EUVL Focus

Monthly Archives: April 2018

What you need to know about EUVL – Learn in one place during 2018 EUVL Workshop

By Vivek Bakshi, EUV Litho, Inc.

There is lot to keep up with about EUVL, whether it’s details about its insertion in HVM, or readiness for next-generation EUVL to continue extending Moore’s Law. Following are the key topics to look for and what you can expect to hear about them in the upcoming EUVL Workshop, June 11-14, Berkeley, CA.

Latest on EUVL readiness

At this point, the industry’s focus is on availability data for the scanner, as EUVL is being inserted into HVM. You can expect to get the latest data on scanner uptime from Britt Turkot of Intel in her keynote talk. Harry Levinson in GlobalFoundries in his keynote will give a pragmatic view of status and challenges on EUVL, while Anthony Yen of ASML will provide the latest status of EUVL technology from ASML’s perspective.

Brand-new proposal for EUV Resist Technology – touted as a potential game changer by the inventor

I am also very excited about the keynote from Prof. Tagawa-san. Four years ago, he proposed the PASCAR approach to get more patterning per EUV photons, via increasing EUV resist’s sensitivity using his unique proposal. This process is now in development by TEL and IMEC. Now he has come up with another new idea to help EUVL address stochastics. He describes his newest proposal as a “very new idea of the solution of both very high resist sensitization and overcoming stochastics problems of EUV lithography patterning, such as micro-bridges or line-breaks of lines and spaces (missing or kissing contact holes). This new idea comes from the very different viewpoints of the current lithographic way of dealing with stochastics problems. It changes EUV lithography dramatically like [a] game changer. This topic is very interesting for industries.”

Lot more new things about EUVL

AMAT has now entered the EUV mask blank business. They will have two presentations: one about their new mask blank deposition technology, and another on substrates. AMAT is a heavyweight and their entrance into EUV mask blank is expected to be a positive news for EUVL mask blank technology. I look forward to finding about the progress of their program. Veeco, the maker of the current mask blank deposition tool, also will be there to talk about the current status of technology and their plans to further improve their tool.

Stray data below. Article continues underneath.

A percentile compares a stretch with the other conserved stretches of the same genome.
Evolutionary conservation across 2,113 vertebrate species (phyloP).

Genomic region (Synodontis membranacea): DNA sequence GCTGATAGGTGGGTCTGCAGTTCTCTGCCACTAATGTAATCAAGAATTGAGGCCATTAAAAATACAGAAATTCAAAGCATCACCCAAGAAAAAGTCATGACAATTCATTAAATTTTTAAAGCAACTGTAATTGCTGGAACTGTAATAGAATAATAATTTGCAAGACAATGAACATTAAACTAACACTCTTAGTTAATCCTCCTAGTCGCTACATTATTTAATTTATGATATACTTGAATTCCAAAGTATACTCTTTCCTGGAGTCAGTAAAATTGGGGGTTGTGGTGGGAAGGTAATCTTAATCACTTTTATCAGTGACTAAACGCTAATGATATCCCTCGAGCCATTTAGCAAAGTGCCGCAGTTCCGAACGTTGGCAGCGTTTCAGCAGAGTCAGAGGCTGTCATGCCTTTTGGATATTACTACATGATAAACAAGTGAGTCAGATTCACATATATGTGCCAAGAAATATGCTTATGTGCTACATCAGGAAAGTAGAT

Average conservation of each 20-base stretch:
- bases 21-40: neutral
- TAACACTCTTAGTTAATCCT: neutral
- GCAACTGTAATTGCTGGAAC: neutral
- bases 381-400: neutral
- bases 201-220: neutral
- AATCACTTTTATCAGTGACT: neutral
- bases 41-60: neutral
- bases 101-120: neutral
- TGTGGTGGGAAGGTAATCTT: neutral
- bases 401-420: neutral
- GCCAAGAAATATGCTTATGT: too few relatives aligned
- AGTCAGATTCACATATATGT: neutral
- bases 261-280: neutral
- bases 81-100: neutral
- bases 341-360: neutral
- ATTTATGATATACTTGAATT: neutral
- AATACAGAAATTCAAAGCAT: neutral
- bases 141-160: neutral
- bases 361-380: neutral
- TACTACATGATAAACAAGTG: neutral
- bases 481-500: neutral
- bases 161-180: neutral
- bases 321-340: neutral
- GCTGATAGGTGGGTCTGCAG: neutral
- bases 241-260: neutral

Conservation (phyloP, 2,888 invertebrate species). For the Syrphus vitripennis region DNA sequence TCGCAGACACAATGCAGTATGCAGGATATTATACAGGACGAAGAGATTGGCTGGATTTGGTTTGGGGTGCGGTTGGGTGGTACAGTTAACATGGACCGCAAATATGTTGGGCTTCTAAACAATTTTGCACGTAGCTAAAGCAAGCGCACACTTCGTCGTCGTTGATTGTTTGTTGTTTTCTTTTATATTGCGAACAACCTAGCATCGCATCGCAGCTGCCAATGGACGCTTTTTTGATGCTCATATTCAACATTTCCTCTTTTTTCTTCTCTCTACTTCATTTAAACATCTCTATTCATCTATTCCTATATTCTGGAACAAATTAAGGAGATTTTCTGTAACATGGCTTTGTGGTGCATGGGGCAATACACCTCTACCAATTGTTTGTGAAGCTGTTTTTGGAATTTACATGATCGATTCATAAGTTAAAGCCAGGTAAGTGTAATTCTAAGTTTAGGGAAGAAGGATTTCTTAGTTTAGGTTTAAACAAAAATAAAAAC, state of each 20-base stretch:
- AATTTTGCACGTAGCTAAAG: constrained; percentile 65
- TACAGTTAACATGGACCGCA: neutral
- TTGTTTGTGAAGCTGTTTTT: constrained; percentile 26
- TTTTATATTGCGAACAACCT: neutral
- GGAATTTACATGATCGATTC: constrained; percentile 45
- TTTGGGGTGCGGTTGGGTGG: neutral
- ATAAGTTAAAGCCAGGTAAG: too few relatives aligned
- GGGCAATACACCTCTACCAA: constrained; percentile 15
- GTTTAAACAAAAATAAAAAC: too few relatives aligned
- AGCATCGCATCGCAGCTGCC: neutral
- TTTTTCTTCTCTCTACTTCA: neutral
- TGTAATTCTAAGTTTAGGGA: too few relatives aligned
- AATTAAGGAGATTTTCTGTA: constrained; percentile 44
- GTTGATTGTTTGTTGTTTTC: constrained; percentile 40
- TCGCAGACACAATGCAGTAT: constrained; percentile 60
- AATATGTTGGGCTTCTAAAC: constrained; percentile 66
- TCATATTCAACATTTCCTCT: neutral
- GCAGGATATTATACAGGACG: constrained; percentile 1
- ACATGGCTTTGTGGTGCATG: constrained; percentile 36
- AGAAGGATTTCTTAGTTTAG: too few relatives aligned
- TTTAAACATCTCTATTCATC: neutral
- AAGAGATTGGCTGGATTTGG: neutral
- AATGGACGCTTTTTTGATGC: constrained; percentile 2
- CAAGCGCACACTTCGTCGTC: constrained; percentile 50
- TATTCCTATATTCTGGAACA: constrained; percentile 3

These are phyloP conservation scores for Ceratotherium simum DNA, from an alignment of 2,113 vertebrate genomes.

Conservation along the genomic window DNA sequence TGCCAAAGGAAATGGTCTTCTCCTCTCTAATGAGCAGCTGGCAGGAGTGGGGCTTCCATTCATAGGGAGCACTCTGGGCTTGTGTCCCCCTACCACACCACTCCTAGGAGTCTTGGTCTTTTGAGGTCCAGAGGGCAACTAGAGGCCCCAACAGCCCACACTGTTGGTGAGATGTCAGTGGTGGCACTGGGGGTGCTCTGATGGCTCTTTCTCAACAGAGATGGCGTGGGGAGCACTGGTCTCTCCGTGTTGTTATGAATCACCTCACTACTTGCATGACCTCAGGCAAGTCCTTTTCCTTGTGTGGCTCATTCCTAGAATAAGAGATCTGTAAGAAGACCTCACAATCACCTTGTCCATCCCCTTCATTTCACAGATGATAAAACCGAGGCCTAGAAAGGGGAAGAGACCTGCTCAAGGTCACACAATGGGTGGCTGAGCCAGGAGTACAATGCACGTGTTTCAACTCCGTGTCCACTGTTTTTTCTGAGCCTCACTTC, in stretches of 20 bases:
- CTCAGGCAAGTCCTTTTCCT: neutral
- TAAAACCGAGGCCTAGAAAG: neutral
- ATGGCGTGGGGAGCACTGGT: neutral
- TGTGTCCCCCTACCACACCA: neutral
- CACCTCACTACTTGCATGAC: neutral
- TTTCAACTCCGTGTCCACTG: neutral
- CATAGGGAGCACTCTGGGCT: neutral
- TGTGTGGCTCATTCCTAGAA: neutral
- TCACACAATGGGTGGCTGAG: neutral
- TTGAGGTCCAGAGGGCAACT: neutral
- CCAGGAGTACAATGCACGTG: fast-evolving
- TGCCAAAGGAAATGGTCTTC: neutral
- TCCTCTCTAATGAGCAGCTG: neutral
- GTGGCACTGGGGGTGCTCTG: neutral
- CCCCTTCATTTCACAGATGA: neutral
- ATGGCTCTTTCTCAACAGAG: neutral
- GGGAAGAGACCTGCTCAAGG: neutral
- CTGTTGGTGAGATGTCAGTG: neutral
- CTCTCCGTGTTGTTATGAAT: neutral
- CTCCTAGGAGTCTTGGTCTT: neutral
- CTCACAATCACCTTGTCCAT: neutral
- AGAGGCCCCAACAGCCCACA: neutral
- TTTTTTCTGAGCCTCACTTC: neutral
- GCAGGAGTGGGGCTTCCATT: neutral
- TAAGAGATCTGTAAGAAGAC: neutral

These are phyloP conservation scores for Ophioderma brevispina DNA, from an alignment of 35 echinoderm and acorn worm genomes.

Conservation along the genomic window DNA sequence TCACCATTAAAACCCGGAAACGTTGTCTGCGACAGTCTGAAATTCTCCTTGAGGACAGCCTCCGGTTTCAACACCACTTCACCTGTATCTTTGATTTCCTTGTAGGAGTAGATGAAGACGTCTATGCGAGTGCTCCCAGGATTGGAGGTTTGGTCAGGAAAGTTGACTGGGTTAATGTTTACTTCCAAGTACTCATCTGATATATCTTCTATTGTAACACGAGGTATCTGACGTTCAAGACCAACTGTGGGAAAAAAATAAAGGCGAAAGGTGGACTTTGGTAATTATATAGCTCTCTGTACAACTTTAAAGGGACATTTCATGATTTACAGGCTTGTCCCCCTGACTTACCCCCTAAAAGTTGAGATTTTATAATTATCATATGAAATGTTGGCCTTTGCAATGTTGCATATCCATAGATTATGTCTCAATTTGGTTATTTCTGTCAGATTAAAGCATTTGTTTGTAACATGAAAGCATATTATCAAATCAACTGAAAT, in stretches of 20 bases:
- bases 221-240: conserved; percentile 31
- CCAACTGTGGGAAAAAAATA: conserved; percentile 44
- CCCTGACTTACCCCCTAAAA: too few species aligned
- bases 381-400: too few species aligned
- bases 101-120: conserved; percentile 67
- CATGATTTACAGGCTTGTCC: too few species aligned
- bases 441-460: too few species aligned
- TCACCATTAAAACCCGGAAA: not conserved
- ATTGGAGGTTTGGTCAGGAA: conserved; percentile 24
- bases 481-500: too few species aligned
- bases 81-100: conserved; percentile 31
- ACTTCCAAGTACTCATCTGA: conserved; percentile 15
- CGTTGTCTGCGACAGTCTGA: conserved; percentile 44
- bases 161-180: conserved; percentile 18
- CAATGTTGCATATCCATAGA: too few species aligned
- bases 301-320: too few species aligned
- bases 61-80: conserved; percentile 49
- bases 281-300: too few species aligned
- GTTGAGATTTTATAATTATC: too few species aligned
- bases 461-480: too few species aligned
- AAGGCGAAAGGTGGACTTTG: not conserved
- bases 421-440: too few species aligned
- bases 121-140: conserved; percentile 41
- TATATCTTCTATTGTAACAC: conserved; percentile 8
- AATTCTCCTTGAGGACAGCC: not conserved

We will hear from leading physicists from LANL on their ideas for increasing conversion efficiency (CE) of Sn LPP source. With their high-power computation facility, codes and plasma physics knowledge that no one can easily match, I look forward to their insights for our industry. By increasing CE, we can get more EUV photons for the same input power – I see increased CE as a must for EUVL sources.

EUV resist has needed an objective assessment of progress and a roadmap that tracks progress about various new approaches. The ITRS roadmap went away several years ago, and this year we will have a new roadmap from ARNCL for EUV resists.

In other notable papers, we will hear the latest on multi-beam e-beam writers from the leader in this area, progress on HHG sources that are enabling stopgap patterned mask inspection. We also will hear updates from Zeiss on EUV optics; from Gigaphoton on high power EUV sources to support scanners; from JSR on EUV resists; and a new model for metal oxide EUV resists; and lot more. Also, Prof. Rocca will deliver a keynote talk on his EUV light sources that can enable next generation inspection technologies. You can review the entire agenda at

Finally, there is a new textbook on EUVL this year from SPIE Press, with lots of new data on this exciting new technology from leaders in the industry. This year in the EUVL short course held on Monday at the workshop, we will cover material from this book as well as talk about new opportunities in EUVL. I’ll write more about that in my next blog.

I look forward to seeing you at the workshop and helping you find out the latest about EUVL.